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EC approves Roche’s Tecentriq for early-stage lung cancer

Tecentriq has now become the first cancer immunotherapy approved in Europe for the treatment of certain types of early-stage NSCLC


Roche’s Tecentriq (atezolizumab) has been approved by the European Commission (EC) for adults with non-small cell lung cancer (NSCLC) who have a high risk of the disease reoccurring.

The EC’s decision is based on data from the phase 3 IMpower010 study. The results showed Tecentriq, when used as an adjuvant therapy, reduced the risk of disease recurrence or death by 57% in people with PD-L1 high resected stage 2-3 NSCLC, compared with best supportive care.

The safety data taken from the study were consistent with Tecentriq’s known safety profile, while no new safety signals were found.

A follow-up is scheduled to take place with a planned analysis of more mature overall survival data later in 2022.

“Today’s approval represents an important advance, as Tecentriq becomes the first cancer immunotherapy approved in Europe for the treatment of certain types of early-stage NSCLC,” said Levi Garraway, Roche’s chief medical officer and head of global product development.

“Since approximately half of all people with early NSCLC develop recurrence after surgery, which in some cases is no longer curable, treating this cancer at an earlier stage offers the best chance to prevent recurrence.”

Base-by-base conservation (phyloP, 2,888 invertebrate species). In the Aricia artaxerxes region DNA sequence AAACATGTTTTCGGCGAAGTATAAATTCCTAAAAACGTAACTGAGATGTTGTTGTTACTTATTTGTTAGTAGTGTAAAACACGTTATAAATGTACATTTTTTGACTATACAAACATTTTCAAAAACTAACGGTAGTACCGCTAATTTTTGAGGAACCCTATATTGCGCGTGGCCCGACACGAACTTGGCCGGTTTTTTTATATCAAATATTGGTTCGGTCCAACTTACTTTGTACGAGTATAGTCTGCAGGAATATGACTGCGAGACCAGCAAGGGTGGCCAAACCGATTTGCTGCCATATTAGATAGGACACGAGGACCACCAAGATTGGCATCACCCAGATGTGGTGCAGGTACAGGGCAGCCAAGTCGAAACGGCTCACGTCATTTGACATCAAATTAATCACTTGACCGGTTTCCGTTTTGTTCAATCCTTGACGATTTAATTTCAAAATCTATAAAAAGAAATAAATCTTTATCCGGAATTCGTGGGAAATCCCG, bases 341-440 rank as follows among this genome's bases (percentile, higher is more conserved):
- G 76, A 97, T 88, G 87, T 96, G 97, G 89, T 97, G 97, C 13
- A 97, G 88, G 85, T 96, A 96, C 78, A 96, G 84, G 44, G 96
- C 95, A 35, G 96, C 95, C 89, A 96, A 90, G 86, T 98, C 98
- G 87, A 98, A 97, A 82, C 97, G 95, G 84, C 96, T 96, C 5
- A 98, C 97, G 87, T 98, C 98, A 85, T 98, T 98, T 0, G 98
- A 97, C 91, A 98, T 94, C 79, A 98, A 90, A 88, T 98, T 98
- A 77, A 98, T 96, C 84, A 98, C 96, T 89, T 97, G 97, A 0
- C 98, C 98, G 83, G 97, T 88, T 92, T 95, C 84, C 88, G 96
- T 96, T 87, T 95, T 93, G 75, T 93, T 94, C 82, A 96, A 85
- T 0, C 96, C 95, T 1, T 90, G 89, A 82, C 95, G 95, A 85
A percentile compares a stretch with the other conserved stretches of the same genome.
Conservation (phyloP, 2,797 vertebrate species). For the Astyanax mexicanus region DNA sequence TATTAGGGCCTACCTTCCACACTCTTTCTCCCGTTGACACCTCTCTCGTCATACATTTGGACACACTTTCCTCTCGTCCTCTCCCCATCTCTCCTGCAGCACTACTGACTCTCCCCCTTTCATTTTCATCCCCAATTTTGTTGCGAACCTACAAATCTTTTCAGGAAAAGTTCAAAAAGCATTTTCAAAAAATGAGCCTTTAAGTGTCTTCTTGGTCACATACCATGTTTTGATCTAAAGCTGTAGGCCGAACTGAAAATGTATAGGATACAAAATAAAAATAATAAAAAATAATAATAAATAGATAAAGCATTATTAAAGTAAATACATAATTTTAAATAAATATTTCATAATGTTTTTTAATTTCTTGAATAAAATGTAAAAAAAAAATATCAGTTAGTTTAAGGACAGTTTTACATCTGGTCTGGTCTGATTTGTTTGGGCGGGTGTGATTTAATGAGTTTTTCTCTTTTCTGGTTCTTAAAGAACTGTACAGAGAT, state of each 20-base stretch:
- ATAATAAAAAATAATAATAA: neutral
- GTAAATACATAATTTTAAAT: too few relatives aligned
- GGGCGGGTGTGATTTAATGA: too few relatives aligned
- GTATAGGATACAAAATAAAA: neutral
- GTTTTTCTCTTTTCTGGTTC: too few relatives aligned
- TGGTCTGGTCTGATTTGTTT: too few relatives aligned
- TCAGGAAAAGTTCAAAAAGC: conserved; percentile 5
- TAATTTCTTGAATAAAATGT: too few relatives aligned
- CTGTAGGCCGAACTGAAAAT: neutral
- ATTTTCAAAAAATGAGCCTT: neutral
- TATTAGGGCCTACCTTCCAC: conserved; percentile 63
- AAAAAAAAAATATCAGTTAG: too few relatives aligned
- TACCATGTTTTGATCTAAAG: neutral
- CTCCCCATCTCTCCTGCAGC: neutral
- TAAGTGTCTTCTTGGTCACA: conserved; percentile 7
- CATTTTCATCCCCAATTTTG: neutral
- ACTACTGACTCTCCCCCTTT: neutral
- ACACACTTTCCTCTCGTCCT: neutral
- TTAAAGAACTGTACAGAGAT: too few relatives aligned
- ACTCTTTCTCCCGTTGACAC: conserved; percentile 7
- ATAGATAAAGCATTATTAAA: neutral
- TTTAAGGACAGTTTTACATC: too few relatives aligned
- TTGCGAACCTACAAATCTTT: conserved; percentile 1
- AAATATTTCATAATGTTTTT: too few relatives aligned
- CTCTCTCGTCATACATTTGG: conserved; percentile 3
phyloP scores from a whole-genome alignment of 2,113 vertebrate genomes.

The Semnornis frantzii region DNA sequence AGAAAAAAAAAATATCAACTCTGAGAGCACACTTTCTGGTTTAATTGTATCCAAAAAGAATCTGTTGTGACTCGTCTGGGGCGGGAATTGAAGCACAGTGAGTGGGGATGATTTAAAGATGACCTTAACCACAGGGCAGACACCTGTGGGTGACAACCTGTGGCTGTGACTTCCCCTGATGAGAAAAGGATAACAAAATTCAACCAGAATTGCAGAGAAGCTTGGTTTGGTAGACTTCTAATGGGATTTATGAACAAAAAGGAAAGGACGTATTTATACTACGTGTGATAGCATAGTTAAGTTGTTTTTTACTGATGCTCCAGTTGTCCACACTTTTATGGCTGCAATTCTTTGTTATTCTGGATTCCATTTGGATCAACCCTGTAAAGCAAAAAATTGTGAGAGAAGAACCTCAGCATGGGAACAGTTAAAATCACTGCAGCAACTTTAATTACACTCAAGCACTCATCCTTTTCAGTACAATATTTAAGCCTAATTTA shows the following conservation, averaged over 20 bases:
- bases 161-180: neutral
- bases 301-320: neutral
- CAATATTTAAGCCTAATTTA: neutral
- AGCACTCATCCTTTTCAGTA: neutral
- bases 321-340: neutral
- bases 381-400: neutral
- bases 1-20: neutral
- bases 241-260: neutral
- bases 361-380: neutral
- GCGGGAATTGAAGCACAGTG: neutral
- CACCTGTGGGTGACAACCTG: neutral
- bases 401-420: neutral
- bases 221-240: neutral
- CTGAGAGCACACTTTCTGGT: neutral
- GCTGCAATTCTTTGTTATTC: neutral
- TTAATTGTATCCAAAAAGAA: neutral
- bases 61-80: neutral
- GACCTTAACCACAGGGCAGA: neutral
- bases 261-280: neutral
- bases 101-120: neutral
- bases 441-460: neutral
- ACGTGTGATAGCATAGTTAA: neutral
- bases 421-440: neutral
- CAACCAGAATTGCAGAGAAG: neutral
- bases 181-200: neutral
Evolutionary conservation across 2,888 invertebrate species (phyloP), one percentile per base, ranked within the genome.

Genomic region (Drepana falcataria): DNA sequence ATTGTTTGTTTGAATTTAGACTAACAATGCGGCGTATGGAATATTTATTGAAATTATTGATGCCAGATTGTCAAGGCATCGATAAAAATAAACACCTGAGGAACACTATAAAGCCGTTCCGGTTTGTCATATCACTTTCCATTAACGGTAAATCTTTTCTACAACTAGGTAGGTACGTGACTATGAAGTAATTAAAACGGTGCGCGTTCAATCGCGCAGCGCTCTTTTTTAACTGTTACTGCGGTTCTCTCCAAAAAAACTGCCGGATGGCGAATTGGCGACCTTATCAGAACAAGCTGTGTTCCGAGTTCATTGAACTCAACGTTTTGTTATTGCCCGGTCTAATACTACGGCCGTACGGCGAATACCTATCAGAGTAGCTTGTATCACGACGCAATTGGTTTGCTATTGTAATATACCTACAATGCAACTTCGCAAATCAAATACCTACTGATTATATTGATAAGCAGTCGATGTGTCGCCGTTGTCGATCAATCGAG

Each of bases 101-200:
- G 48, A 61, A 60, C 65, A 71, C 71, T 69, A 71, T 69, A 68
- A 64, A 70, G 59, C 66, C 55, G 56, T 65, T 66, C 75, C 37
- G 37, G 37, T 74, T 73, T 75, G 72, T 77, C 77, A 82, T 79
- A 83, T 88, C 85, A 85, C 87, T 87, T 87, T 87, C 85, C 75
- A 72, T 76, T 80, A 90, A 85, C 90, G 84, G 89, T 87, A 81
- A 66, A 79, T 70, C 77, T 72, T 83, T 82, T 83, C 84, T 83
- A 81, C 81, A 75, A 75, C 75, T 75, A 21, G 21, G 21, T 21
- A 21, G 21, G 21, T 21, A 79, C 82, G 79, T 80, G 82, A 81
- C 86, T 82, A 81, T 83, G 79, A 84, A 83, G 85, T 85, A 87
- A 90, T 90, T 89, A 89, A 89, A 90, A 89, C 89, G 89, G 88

Tecentriq has been approved in 19 countries as an adjuvant therapy to date, including the US and China, for adults with stage 2-3A NSCLC.

Tecentriq was the first approved cancer immunotherapy for the first-line treatment of adults with extensive-stage small cell lung cancer (SCLC) in combination with chemotherapy. The immunotherapy has shown clinically meaningful benefit in various types of lung cancer, with six currently approved indications in countries around the world.

“Today’s approval now offers patients in Europe, whose tumours express high levels of PD-L1, the opportunity to reduce their risk of disease recurrence following surgery and chemotherapy,” said Professor Enriqueta Felip, Head of the Thoracic Cancer Unit at Vall d’Hebron Institute of Oncology, Barcelona, Spain.

“This milestone reinforces the need for biomarker testing at diagnosis for all people with NSCLC, irrespective of disease stage, to ensure they receive optimal treatment.”

Article by
Fleur Jeffries

9th June 2022

From: Research, Regulatory, Healthcare



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